[IMGCAP(1)]Before 2007, James, the managing partner of a $2 million accounting firm, was happy.
He began his firm in the early 1980s and since that time the firm steadily grew by clientele and staff. James’s firm grew by 10 percent to 15 percent per year for the first 20 years. The growth James’s firm experienced was at first by pounding the pavement and hunger.
To help support his growth he quickly named another partner for his great technical ability and then in 2001, James named another partner simply because he was afraid this person would be offered a partnership at another firm and leave.
The firm was growing, staff morale was high, and the issues plaguing the firm were consistently swept under the rug because, let’s face it, they’re not pleasant to talk about. James had become lackadaisical in his approach to business development in the past 10 years, and neither of his partners generated business, but at that time they did not need to. The firm had all the business it could handle and getting business was easy; they would simply pick up the phone when it would ring.
In 2007, something happened; the world surrounding James’s firm began to change. The phones, which once were providing a means for developing new business, stopped ringing. For the next several months James and many other accounting firm leaders did the same thing—nothing. It was not until the end of 2007 that James and his partner group began to talk about what was going on. The firm’s growth was flat, and since costs went up, the profitability of the firm was down. The following year the phone continued to not bring in business. During this time the partnership became strained and employees were let go.
Extinction is a natural behavioral process where a behavior (i.e., picking up the phone) no longer produces a previously contingent consequence (getting new business), leading to the reduction or elimination of that response. This behavioral process affects all living beings throughout their entire life. This process typically causes us to change our approach to access the previous outcome. The amount of time it takes to change behavior patterns often depends on a person’s history with the old behavior pattern.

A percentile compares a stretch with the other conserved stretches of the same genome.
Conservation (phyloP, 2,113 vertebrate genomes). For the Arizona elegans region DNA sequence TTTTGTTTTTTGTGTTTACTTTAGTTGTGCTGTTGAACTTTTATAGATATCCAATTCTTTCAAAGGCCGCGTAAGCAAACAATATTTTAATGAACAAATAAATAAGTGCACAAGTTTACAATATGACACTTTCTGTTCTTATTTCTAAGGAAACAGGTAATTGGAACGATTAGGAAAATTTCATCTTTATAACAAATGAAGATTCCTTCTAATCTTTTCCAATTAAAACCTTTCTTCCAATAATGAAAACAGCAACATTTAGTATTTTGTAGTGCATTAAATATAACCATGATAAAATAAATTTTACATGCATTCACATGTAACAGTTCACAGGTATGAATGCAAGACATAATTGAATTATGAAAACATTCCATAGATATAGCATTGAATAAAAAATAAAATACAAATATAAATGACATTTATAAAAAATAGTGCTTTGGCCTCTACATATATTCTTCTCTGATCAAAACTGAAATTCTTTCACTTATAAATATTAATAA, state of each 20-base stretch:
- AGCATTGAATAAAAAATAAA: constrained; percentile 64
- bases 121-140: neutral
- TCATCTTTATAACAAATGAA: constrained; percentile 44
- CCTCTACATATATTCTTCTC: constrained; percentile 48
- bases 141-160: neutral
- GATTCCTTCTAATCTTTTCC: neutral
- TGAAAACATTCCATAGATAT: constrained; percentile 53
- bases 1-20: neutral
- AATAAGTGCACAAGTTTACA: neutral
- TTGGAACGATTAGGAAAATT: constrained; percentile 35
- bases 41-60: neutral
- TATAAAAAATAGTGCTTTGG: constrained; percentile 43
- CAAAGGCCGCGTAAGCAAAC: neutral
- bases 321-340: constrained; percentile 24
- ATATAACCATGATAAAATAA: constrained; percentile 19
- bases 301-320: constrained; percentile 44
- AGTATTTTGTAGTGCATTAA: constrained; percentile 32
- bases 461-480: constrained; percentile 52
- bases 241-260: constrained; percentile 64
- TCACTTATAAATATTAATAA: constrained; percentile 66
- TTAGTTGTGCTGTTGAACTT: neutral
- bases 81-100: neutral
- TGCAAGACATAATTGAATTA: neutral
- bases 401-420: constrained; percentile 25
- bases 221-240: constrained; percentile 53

James and his partners faced a decision: do we continue to wait for business to come in or do we change? The firm had lost several large clients, and although they had cut costs, profitability continued to shrink. This is where insanity comes in; according to Albert Einstein, insanity is doing the same thing over and over again and expecting different results. When most of us hear the term “insanity,” we typically think of asylums or movies such as One Flew over the Cuckoo’s Nest.
However, according to Einstein’s definition, it is probably a failure to recognize that the environment has changed, and people continue to engage in the behavior (picking up the phone and expecting it to be new business) long after the previously contingent consequence is no longer produced (a prospect on the other line wanting to work with your firm).
James’s firm changed. James decided it was time to hold himself, his partners and his staff accountable for the business of the firm. This change was not easy. New systems had to be put into place, the firm required a new strategy and vision for the future, partners required business development training, goals and expectations were set for all professionals including the partner group, and James began to lead his firm by example and through accountability.
The world in which we do business has changed. So the question becomes: what are you doing about it? Are you going to continue to try to put the square peg in the round hole or are you going to start reshaping your peg? No one is saying the change required is going to be easy. However, it is necessary for firms to survive the change. Because, continuing down the same path… well, what would Einstein say about that?
Bryan Shelton, M.S., is a senior consultant with the Rainmaker Consulting Group.
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